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Manila: Facts, Information and Tidbits to Know

Manila: Facts, Information and Tidbits to Know

Travelling to the Philippines? There’s a very good chance that you’re going to spend some time in Manila. Whether visiting the historic churches, informative museums, cultural centers or amazing marine parks, Manila has some exciting, memorable attractions that are well worth a visit. Here are some facts and interesting tidbits about the Philippines’ capital city that you might want to know before you visit.


How Old is Manila?

Angono PetroglyphsThough Manila has been an important destination on the world’s map since the 13th century, the earliest traces of life in Manila date all the way back to 3000 BC! The Angono Petroglyphs (depicting both human and animal figures) were discovered near Manila in 1965, which allow historians to date Manila back to this prehistoric period.


How Big is Manila?

Manila CityCovering a space of just under 15 square miles, the City of Manila is the Philippines economic, political, cultural and social hub. While it is only the second largest city in the Philippines, Manila’s inhabited area is a mere 9,500 acres - making it the world’s most densely populated city. Sitting atop multiple major fault lines within the earth’s surface, Manila has also been deemed one of the most seismically active capital cities in the world; consequently it is the second “most risky” capital to live in! However, both ancient and modern buildings constructed in the city are built to withstand quite severe earthquakes (with centuries of disaster-free earthquakes to vouch for the city’s strength.)


A Bit about Manila’s Background

Manila WarThroughout its history, the Philippines has been controlled by multiple nations. The Spanish, British and Americans colonized the country at different times with Manila being the hub, and during the Second World War, the Japanese occupied the country as well. During the war, Japanese, American and Filipino fighting commenced within Manila, creating such destruction that it was deemed the second-most destroyed city (next to Warsaw) during World War II. Spanish, British and American influences can still be seen within the city today, from the food and language (Spanish and English are widely spoken) to the religion (over 90 % of the population are Christian).


The Climate

Manila Heat

If you’re looking to visit Manila, it’s best to understand and accept that you’re going to be hot!! Temperatures in Manila range between 70 degrees Fahrenheit and 100 degrees, and being so close to the equator, humidity is usually extremely high.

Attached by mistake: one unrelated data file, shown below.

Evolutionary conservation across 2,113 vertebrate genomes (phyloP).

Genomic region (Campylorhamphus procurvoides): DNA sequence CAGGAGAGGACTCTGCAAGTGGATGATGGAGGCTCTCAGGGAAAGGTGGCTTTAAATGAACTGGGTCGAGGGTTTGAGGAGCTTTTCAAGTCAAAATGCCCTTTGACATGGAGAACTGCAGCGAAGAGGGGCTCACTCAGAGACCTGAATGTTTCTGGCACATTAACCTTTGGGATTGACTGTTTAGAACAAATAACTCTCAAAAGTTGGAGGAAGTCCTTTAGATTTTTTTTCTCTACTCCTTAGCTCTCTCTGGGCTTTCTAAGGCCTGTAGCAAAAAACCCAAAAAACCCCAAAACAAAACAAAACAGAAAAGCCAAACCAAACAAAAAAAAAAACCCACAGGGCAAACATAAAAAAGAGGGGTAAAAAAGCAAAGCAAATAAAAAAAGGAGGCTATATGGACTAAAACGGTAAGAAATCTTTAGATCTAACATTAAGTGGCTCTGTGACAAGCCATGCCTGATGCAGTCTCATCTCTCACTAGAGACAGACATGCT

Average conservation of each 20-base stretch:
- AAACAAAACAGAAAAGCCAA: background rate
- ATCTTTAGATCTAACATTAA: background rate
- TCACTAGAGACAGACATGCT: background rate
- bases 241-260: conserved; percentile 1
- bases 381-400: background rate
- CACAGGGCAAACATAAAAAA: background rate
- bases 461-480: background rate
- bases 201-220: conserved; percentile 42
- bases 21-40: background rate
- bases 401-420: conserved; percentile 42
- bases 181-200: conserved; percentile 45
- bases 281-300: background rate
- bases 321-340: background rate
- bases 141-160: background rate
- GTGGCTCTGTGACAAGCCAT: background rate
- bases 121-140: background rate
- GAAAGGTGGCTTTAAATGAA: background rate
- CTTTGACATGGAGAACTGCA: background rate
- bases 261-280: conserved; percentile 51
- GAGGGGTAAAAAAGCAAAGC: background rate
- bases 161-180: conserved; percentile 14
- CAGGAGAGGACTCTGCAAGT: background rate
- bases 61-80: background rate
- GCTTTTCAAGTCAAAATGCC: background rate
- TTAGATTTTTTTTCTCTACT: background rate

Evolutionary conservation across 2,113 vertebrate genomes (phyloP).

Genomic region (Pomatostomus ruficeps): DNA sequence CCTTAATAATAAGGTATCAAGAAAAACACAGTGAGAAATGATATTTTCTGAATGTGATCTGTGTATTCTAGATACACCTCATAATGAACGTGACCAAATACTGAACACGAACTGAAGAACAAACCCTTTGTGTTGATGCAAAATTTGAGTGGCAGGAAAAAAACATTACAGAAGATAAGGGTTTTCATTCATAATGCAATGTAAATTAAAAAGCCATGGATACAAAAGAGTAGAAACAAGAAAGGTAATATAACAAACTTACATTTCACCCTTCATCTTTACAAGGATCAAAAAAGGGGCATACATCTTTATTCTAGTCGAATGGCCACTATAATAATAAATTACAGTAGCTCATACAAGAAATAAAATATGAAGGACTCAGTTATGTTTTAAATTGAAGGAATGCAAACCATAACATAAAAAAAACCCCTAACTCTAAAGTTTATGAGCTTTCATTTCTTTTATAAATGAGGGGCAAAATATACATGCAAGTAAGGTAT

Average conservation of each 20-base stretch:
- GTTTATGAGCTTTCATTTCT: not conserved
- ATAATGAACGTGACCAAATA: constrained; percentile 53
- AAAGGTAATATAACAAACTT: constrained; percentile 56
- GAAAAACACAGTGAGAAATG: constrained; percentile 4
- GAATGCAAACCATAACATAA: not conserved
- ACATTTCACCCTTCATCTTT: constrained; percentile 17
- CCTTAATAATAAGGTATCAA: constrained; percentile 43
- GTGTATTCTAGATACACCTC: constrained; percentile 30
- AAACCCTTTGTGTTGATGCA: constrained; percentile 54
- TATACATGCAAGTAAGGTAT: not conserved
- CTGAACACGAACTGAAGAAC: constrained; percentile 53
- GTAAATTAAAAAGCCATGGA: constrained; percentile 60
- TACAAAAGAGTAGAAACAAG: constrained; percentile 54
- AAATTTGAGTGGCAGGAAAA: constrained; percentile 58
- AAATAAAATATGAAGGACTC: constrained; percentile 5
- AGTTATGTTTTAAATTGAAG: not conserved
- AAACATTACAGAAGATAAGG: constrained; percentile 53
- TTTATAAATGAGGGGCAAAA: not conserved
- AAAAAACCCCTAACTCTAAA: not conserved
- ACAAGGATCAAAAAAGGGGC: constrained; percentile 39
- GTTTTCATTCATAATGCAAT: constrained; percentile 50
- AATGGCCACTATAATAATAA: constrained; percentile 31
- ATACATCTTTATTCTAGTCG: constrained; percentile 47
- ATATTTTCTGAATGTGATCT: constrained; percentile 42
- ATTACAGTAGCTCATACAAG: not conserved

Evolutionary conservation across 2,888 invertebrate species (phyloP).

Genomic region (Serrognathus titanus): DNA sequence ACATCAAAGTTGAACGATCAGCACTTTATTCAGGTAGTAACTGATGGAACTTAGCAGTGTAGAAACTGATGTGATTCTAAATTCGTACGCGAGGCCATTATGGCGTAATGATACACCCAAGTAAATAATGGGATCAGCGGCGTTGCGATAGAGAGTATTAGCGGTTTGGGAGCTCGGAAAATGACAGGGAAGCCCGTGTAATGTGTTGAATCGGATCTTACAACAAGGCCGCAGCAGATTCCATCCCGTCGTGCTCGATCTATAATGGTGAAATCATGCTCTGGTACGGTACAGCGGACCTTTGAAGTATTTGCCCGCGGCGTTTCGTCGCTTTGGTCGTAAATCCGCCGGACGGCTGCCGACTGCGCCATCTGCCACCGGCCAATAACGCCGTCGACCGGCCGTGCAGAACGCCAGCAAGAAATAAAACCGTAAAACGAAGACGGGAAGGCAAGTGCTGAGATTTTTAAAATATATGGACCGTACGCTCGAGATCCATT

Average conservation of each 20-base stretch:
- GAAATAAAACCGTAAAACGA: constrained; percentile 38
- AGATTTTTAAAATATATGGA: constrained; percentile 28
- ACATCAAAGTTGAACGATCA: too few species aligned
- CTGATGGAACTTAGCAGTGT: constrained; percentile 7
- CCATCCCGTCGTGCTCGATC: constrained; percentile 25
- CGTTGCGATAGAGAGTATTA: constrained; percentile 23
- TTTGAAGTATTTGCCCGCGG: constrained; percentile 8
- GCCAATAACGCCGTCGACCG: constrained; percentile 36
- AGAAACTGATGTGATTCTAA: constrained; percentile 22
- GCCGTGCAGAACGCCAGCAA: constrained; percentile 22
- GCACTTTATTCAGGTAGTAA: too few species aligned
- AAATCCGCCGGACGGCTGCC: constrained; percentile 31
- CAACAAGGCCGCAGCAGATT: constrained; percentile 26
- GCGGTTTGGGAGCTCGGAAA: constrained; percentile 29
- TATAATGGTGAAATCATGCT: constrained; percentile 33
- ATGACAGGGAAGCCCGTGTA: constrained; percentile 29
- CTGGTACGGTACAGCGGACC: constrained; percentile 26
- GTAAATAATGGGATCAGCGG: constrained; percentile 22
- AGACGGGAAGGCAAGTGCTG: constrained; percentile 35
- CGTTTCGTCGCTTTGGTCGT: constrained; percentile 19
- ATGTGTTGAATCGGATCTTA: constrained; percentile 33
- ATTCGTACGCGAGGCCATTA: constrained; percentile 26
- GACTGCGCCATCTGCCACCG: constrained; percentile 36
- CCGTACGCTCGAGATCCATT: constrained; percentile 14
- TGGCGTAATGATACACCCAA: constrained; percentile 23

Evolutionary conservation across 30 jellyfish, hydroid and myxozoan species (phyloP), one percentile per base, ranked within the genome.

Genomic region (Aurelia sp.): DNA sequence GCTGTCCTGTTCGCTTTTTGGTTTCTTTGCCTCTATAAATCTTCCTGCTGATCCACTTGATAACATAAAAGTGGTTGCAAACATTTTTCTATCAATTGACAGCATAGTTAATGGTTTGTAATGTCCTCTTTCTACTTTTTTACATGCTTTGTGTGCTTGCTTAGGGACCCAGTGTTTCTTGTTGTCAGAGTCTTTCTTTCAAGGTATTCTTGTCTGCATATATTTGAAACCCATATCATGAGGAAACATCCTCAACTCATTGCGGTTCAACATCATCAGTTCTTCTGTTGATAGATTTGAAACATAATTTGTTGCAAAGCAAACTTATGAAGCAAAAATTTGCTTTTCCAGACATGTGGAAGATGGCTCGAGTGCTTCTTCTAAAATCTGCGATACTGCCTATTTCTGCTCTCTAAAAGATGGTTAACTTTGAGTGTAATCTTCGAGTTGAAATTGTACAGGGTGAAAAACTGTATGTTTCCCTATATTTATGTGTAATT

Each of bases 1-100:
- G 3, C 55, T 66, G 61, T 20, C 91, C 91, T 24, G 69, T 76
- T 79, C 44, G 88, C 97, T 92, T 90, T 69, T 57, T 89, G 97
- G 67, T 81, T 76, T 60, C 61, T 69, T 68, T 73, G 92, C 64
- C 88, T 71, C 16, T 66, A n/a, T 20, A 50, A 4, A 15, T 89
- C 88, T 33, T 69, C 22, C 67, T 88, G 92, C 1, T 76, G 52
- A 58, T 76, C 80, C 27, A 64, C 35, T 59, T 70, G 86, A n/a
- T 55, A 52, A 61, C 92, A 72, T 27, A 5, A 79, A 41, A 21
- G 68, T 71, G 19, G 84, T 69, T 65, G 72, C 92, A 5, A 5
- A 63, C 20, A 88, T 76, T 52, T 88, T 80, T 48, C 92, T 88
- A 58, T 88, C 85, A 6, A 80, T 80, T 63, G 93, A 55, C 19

When is the best time to visit Manila?

Manila New Year

If you’re looking to stay relatively less hot and dry, it’s best to visit Manila from December-April. Though temperatures will still be high, you won’t have to battle the rains, monsoons and typhoons from June to September.


Is it safe?

Manila Views

One of the biggest questions travelers ask before they head to Manila is whether it is safe. While armed guards do stand outside many hotels and there are certain parts of the city that tourists should not venture into, (as is the case for almost all major international cities) the city as a whole is okay for foreigners to visit. To ascertain areas where to go/not to go, find a reputable Manila tourist guide to show you around all the top sites and to give you a local’s perspective of this bustling city. The main tourist sites (Intramuros, Greenbelt Chapel, Manila’s Museums, Ocean Park etc.) are always safe places to visit, and if there is somewhere that seems a bit unsettling or uncomfortable- just leave! As anywhere else in the world, travel positive and with an open mind, albeit exercising caution and not letting your guard down!

 

Image credits and license details: https://flic.kr/p/5SaWjk (Butch DalisayCC BY-NC-ND 2.0), https://flic.kr/p/db9Pnk (RJ Katthöfer, CC BY-ND 2.0), https://flic.kr/p/9sDKWG (John Tewell, CC BY-NC 2.0), https://flic.kr/p/e9Lq26 (David Robinson, CC BY-NC-ND 2.0), https://flic.kr/p/j1spWA (Benson Kua, CC BY-SA 2.0), https://flic.kr/p/7bP7py (John Tewell, CC BY-NC 2.0) 

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